What influences when and how well we reason? Testing accounts of the ability to reason well.

Bates, T. (Member)

Activity: Academic talk or presentation typesInvited talk

Description

Abstract: Rationality is arguably our most human trait: For instance, we fear losing our mind more than any other aspect of ageing. Mens-rea defines legal culpability. Explanations for the causes and consequences of good (and poor) reasoning range from biological, to purely mental “growth” mindsets as well as to purely social "collective intelligence”. Along-side these very different accounts of peak reasoning ability, others have focussed on when we use effortful reasoning versus intuitive, effortless, responding. This talk will introduce these theories of human reasoning, highlighting the strengths of both intuitive stereotypical responding and effortful reasoning. I will present new results testing mindset and collective models of reasoning, and a new account of what influences whether we typically adopt effortful reasoning or effortless responding. Biosketch: Dr Timothy Bates is Professor of Individual Differences at the University of Edinburgh. He is president of the International Society for Intelligence Research, and conducts work on the development of human ability and personality, using genetics as well as experimental studies. He has over 150 publications in these areas.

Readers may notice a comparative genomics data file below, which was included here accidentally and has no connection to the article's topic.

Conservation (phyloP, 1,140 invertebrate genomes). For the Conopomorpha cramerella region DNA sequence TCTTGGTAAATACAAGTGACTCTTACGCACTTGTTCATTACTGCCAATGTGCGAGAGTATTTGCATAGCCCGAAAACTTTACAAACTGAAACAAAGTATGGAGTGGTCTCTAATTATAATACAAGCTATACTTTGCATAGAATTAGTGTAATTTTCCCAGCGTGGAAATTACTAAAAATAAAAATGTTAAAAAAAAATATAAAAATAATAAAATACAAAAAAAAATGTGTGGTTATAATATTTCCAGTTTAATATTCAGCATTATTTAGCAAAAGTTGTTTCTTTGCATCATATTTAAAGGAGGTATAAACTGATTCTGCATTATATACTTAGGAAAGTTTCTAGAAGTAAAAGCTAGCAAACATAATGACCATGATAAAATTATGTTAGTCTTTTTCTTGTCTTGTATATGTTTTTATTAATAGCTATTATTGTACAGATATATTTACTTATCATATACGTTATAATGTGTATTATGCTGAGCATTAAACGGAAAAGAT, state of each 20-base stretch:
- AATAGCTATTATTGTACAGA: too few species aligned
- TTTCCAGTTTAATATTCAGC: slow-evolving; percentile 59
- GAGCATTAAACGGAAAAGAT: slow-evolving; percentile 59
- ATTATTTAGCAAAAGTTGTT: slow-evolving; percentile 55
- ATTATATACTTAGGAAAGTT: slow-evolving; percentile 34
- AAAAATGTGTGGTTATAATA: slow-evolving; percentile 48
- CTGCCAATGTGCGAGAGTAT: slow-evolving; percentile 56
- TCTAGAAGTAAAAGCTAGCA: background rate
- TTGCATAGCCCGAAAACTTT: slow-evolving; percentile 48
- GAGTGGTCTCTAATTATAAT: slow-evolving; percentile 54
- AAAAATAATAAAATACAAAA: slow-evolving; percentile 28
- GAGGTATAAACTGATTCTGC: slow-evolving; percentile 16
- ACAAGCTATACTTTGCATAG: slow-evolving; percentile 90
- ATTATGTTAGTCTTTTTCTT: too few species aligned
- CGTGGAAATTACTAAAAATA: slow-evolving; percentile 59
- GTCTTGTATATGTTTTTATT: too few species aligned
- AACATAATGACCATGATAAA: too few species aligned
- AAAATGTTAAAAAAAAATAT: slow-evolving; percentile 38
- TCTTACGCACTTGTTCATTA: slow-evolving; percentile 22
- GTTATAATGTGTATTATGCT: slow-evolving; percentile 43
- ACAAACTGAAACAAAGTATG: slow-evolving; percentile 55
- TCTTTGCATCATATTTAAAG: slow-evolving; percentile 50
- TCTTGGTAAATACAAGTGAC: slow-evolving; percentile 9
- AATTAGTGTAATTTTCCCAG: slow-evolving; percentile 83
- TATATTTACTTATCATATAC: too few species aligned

Period7 Dec 2016
Event titleBonn University Dies Academicus
Event typeSeminar
LocationBonn, Germany